Are we clear about what net zero means in the year 2050?
When you talk to people about climate change, almost no one is clear about what “net zero” means (being neutral in polluting emissions) and how it will be affected by it. At the Paris summit in 2015, more than 196 countries pledged to ensure that the earth’s temperature does not exceed 1.5ºC in 2050, and for this it is necessary that the pollution on that date is “net zero”.
Net zero means that no additional amount of polluting gases is added to the atmosphere. Which is easier said than done.
The problem is that by that date not all pollution can be reduced to zero, and the remaining pollution will have to be compensated by other means, either by planting more trees, or removing CO2 from the atmosphere and storing it in the ground, or by other means. .
Planting more trees, although it is positive that it is done, we can forget about it. There is not enough natural space to plant as many trees as would be needed. Then we must return to the origin of the problem, which is polluting less.
We are the people who have to mentalize ourselves and it will not be easy at all. Starting with flying less and only when strictly necessary until non-polluting flights are available. Continuing with the car, which must be electric, without forgetting to promote public transport.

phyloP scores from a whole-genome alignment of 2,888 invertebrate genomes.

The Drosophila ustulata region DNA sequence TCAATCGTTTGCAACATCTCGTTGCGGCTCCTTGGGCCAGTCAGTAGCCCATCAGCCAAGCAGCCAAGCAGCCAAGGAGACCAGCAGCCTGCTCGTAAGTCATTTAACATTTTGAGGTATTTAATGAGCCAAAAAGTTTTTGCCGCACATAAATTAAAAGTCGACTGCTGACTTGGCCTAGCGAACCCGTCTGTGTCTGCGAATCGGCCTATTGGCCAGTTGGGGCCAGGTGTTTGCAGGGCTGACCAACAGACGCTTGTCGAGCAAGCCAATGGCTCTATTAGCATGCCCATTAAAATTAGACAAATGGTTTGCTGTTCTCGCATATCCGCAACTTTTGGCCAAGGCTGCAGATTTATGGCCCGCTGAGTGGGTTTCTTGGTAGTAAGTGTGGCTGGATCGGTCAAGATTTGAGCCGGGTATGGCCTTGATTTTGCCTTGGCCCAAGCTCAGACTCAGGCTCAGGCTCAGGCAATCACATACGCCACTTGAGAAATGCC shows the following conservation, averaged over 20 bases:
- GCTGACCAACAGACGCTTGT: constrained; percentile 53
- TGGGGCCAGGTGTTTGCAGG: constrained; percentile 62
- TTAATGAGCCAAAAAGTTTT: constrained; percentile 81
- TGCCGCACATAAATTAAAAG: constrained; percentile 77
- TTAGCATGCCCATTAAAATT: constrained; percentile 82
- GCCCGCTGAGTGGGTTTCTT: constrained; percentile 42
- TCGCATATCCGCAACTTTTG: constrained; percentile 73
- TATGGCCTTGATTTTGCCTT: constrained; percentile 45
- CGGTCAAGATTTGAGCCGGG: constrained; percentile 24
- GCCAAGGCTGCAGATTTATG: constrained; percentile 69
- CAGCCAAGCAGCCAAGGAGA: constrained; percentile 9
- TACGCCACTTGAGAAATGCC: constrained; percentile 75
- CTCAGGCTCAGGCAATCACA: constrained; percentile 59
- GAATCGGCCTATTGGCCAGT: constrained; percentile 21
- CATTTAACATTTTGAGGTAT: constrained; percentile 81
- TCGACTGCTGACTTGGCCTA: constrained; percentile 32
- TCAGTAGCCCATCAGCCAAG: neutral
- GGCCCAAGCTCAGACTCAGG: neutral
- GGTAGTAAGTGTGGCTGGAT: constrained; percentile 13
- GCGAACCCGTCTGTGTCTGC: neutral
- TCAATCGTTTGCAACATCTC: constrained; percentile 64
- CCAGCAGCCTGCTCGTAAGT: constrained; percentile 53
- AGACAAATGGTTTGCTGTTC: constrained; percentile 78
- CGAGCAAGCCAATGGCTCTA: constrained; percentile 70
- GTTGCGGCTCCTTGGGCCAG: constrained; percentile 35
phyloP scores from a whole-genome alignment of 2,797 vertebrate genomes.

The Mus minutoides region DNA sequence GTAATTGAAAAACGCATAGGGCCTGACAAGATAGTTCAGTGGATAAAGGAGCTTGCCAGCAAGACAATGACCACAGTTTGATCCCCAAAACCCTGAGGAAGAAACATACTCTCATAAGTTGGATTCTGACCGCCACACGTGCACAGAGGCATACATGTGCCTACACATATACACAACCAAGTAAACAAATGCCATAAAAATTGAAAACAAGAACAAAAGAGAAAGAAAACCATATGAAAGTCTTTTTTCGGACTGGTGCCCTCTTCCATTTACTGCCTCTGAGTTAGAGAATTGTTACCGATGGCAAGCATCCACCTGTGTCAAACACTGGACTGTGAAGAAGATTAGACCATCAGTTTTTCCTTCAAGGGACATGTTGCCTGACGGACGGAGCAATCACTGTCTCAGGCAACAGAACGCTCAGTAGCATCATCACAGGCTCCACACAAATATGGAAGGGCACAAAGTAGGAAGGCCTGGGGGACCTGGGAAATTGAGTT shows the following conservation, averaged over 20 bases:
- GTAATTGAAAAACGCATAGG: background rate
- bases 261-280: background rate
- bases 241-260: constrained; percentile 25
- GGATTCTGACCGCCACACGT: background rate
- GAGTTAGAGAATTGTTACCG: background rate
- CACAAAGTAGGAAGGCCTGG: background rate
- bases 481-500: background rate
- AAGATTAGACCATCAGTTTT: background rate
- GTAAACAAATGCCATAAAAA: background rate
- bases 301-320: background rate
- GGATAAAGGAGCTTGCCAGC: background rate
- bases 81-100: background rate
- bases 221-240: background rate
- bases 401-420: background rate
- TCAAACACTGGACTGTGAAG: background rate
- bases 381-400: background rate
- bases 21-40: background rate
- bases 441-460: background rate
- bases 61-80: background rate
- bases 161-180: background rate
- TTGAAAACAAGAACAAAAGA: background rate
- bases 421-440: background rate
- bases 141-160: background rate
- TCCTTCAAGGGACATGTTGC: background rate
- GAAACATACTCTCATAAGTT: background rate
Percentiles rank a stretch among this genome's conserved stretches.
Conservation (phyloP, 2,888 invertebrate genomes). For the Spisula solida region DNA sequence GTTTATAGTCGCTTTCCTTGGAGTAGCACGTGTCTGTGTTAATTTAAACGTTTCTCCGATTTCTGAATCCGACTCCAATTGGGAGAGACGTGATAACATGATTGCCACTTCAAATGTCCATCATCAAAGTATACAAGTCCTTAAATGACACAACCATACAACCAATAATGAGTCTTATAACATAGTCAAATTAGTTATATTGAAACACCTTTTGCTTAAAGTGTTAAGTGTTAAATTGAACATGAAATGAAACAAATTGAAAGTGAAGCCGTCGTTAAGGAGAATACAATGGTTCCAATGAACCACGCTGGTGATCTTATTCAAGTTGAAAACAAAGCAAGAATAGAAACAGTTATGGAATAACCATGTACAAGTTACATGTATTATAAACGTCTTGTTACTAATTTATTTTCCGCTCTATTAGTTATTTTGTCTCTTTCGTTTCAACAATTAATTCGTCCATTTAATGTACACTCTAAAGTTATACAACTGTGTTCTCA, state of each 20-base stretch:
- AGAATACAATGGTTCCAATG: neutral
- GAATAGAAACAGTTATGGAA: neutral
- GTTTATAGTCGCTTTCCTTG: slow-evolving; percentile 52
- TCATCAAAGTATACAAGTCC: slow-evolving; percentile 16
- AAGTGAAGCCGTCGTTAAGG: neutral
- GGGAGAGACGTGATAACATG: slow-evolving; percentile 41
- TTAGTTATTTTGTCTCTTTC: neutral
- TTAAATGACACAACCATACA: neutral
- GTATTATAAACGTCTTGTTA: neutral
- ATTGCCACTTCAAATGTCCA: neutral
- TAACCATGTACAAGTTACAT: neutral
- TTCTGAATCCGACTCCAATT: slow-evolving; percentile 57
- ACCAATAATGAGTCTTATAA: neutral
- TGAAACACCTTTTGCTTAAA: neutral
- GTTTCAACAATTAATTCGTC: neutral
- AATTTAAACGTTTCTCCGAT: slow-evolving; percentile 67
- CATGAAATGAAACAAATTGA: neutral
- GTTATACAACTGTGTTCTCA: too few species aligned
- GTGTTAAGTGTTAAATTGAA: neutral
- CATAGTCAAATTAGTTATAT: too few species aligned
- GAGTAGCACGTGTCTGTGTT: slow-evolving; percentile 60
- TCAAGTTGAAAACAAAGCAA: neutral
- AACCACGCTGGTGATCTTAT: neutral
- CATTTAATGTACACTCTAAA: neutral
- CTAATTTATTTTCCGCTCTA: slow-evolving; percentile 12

Continued by what we eat, less red meat; and how we live, with non-polluting electrical energy; and how we build, using non-polluting steels and cements; and etc, etc, etc….
There are so many things that must be changed that the challenge is very, very difficult, although almost nothing is impossible.
There are some countries that have already warned that they will not reach the net zero date in 2050. China and Russia say they will arrive in 2060, India in 2070, and other highly populated countries do not say anything yet.
And since the effects of climate change are global, countries cannot cheat with each other. A non-polluting country could not (for example) buy cement from another country that manufactures it, polluting the environment.
There are so many things to take into account, so many vested interests and such a big change to be made, that unless there is some unforeseen technological change (fusion energy, etc …) in the coming years, I believe that we will exceed the threshold of 1,5 ° C. And I wish I’m wrong.
What I am arguing here is that a total and absolute life change is needed, and I highly doubt that it can be achieved in just 30 years.
I would love to be wrong, but… ..